Fight fixing can be justified, says former boxing manager

Charles Farrell managed high-profile boxers like Leon Spinks, seen here serving a right hook to Muhammad Ali in 1978 (Associated Press)

Charles Farrell managed high-profile boxers like Leon Spinks, seen here serving a right hook to Muhammad Ali in 1978 (Associated Press)

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Imagine a boxer, gloves up, celebrating his latest victory before a roaring crowd -- all of them oblivious to the fact that the fight was fixed.

It happens all the time, says Charles Farrell, who estimates that in his decade as a boxing manager, he fixed up to a quarter of his fights. It's been 15 years since Farrell worked for world champions like Leon Spinks and Freddie Norwood, but only recently did the insider decide to share long-held secrets in a lightning-rod piece for Deadspin: Why I fixed fights.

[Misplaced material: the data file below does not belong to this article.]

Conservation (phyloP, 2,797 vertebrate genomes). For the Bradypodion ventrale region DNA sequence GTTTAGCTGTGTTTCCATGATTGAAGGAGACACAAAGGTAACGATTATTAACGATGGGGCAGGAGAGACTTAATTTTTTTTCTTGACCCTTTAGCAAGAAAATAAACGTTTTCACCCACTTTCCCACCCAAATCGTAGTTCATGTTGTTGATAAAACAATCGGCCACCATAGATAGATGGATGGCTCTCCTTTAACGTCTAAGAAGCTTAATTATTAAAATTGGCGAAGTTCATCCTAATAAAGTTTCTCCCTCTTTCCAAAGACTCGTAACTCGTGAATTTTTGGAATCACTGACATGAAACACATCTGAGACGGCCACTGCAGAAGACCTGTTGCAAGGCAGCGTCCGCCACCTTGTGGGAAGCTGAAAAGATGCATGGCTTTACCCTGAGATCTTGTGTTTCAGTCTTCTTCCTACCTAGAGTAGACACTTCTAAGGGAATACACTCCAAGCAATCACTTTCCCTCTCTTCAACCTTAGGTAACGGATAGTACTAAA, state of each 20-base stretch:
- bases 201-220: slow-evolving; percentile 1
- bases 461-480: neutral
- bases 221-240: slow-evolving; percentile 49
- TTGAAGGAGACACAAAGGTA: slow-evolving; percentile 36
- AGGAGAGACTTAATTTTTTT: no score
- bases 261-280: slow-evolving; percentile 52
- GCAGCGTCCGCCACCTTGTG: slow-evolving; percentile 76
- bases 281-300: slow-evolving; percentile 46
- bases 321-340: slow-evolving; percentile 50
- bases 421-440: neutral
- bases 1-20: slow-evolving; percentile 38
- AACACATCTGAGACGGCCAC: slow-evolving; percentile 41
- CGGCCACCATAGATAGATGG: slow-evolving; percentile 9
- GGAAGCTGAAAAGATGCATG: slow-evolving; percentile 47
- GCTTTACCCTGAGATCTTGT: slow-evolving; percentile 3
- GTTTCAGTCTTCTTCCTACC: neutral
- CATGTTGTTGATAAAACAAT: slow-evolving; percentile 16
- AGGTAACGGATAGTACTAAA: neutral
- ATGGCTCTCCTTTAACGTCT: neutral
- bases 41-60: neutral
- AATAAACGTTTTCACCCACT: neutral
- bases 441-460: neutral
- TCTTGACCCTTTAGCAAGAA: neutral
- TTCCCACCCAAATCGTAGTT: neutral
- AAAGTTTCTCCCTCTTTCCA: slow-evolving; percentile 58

"As long as you've got the loser fixed, the winner just has to go about his work," he says,

'Boxing's never going to change'

Farrell joins Jian to make the case for rigging results and argues that shady dealings can be for a boxer's own good, if only to minimize damage.

"Regardless of the trajectory of their careers, they're going to wind up neurologically impaired," he says, adding that he can't defend boxing itself on a moral level.

"There's a point at which you have to decide if you're in or you're out. And I decided that I was in, but that doesn't mean that I can make an argument for it."

Do Farrell's troubling revelations about boxing surprise you? Share your reactions below.

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